When someone is killed due to the negligence of another, their representatives may be able to bring a wrongful death suit against the tortfeasor(s) that caused their death. If someone is injured but does not die, they may still be able to collect damages for things like lost wages, pain and suffering, medical bills, and other damages, but a wrongful death suit cannot be brought until after someone dies. If you think that your loved one may have died due to the fault of another, you should contact a skilled Georgia wrongful death attorney as soon as possible.
Wrongful Death in Georgia
In most cases, damages for wrongful death amount to the full value of the person’s life. Georgia statute and case law states that the value of the life of the deceased will be shown by the evidence. A wrongful death claim only awards damages for the losses suffered by the deceased person. So even though a representative – such as a child of the deceased – brings the suit, it cannot consider the pain and loss suffered by the child.
In the case at issue, a woman was injured in a car accident resulting in a coma. After the accident, her legal guardian filed a personal injury lawsuit against the car manufacturer, alleging faulty seatbelt and door locking mechanisms. The car manufacturer settled with plaintiff, and in exchange for the settlement the plaintiff’s representative released the company from any claims and damages, including a claim for wrongful death “inasmuch as [plaintiff] has not died…”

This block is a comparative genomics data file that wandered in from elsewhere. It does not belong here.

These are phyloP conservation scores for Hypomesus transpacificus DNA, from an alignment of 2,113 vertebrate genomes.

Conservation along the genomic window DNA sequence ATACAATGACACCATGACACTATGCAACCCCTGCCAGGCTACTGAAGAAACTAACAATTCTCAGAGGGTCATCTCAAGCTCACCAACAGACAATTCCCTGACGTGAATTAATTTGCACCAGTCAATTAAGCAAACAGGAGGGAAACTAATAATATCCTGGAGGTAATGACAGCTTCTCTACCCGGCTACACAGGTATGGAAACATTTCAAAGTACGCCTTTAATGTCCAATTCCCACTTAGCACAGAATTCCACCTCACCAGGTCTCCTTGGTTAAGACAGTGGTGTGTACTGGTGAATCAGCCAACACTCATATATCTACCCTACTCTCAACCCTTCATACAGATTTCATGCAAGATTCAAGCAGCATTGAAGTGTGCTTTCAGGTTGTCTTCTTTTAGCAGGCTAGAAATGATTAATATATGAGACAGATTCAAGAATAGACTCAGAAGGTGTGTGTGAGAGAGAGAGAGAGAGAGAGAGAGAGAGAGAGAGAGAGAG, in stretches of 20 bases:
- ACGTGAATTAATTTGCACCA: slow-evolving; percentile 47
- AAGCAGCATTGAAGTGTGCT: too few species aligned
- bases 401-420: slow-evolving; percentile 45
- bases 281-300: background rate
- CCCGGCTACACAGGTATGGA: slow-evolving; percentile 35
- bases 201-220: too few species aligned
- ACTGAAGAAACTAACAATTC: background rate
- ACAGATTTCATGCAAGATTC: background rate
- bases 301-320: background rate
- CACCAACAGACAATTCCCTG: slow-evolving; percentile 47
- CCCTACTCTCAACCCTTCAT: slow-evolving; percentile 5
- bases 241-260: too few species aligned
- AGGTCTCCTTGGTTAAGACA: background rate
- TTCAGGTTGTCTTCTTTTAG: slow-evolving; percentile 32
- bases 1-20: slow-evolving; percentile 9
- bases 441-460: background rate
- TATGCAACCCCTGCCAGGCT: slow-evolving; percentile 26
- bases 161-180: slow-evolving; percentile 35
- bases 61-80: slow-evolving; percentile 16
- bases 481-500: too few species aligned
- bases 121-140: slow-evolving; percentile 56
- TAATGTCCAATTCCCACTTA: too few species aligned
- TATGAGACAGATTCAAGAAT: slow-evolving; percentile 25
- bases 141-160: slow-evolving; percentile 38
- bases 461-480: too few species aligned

The plaintiff never woke up from her coma and subsequently died 20 years after the accident. After she died her husband and children filed a wrongful death suit asking for damages for the full value of her life. The car manufacturer argued that she had already been paid for the value of her life and had released all other claims beyond her funeral expenses.
The Georgia Supreme Court held that although a wrongful death cause of action benefits the survivors of the decedent, the measure of damages is the same as in personal injury actions. The court explained in a previous case that wrongful death claims were intended to be a substitute for personal injury claims when the injured party dies. In the past, before there was a cause of action for wrongful death, if someone was injured they could bring a personal injury suit. However when someone was killed, they could not bring a suit because the plaintiff was deceased. Wrongful death was meant to allow recovery for the death of an individual but that recovery is rooted in the same principles as personal injury.
Therefore, the court here held that the decedent had already been fully compensated for her injuries, just not for the additional fact of her death. It explained that while personal injury and wrongful death damages may overlap, double recovery is impermissible. In this case, the personal injury damages contemplated being in a lifelong coma. Thus, the family may be able to recover damages for the difference between being in a lifelong coma and death from the perspective of the decedent.
Contact an Experienced Wrongful Death Attorney Today
If your loved one has been injured or killed through the actions of another, you should contact a knowledgeable wrongful death attorney as soon as possible. The experienced personal injury and wrongful death attorneys at Scholle Law represent accident victims in Georgia cities that include Duluth, Suwannee, Lawrenceville, and Snellville. We can help you or a loved one recover the damages that you deserve. Schedule your free consultation today by calling 866-972-5287 or reach out via the contact form on our website.
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